Drivers for the United Parcel Service, better known as UPS, have been sharing photos of thermometers reading triple digits in their delivery trucks to show the nation the kind of conditions they’re expected to work in while delivering all our things to us. Apparently, most of these trucks lack any air conditioning, even though many medications are delivered by companies like UPS and are often sensitive to extreme temperatures.
Just as important, because nothing can be delivered without the drivers doing the delivering, the workers are finding it increasingly difficult to make it through the hot summer days as they continue to get hotter due to climate change. Many people, including those running the company, would never tolerate working under temperatures reaching 116, 124, or even 154 degrees Fahrenheit.
The hottest temperatures are in the back of the truck, which may not be where the drivers spend most of their time, but it is when they’re on their feet and often lifting heavy boxes. This kind of heat, especially paired with serious physical exertion, presents a high risk of heat-related injuries. According to the CDC, there are around 702 heat-related deaths in the U.S. every year, and that number has been rising.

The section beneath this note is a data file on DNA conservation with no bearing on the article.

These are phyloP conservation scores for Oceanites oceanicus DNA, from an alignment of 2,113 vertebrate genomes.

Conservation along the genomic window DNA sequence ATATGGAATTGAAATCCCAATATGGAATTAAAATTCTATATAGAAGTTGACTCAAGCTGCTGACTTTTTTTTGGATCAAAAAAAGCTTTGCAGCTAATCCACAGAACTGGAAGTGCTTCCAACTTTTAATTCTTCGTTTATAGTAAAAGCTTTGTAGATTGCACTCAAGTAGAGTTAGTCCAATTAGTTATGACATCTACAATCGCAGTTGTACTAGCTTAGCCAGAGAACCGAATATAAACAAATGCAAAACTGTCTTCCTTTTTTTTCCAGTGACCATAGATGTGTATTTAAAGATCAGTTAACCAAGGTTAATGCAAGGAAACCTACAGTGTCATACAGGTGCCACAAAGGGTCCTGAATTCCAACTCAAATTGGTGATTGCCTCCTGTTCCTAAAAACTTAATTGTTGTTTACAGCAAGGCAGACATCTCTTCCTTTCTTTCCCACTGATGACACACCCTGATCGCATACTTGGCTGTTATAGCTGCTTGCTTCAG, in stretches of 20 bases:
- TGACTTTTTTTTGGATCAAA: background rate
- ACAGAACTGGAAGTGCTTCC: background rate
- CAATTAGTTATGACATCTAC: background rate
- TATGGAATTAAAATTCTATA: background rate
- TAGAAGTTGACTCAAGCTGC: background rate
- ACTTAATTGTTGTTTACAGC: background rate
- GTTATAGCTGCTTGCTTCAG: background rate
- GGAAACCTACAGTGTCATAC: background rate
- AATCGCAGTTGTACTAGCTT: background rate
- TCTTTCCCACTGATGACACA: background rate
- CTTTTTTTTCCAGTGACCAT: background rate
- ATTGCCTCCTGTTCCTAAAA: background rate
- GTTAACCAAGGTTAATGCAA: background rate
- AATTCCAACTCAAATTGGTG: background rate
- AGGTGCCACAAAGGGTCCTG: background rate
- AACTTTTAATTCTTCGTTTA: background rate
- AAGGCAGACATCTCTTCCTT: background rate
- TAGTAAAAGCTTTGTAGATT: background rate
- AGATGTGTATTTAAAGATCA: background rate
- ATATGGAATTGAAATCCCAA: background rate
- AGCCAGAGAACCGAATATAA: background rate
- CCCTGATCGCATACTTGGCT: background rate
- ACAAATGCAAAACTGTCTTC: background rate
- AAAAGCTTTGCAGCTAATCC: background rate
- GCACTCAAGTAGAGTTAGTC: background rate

Heat stroke can occur after the body temperature rises to 104 degrees or more, and people who get a lot of physical exercise, including UPS drivers, are not immune. In 2019, a former offensive lineman for the New York Giants died of heat stroke at the age of 32 after working outside of his family’s shop in over 100-degree weather during a heat wave in Arkansas.
One UPS driver photo obtained by NBC reads 154.3 degrees Fahrenheit and appears to have been taken in the back of their truck.
The company’s excuse for not providing air conditioning in their trucks, neither for the sake of their workers or customers relying on them to deliver medicine, is that it would be “ineffective” because the drivers make “frequent stops.” The drivers, as well as anyone aware of the benefits of a blast of cold air to the face in the middle of summer, disagree.
Drivers have even said that the company refuses to install simple fans in their trucks. It sure sounds like this is more about saving money to stuff into CEO pockets than what is effective in preventing dangerous heat-related illness.
One UPS customer responded to the growing movement among the drivers by reporting that two shipments of chemotherapy drugs were ruined by the heat in these trucks, only finally getting the life-saving medication thanks to special efforts by a worker.
“UPS was delivering temperature-sensitive chemo drugs for my dog,” wrote software engineer Jim Shields. “They were ruined by heat the first two deliveries, and the 3rd was only a success because the wonderful driver put the box in her personal cooler.”
It should not be up to the drivers to do extra, unpaid labor with a personal item to get chemo drugs to people without them being melted in 150+ degree heat because UPS won’t fork over the money for AC. But they’re happy to install cameras in order to better surveil their workers.
People are now calling for OSHA to investigate the company, but unfortunately this department dedicated to protecting workers, especially those who should be paid more, is severely underfunded.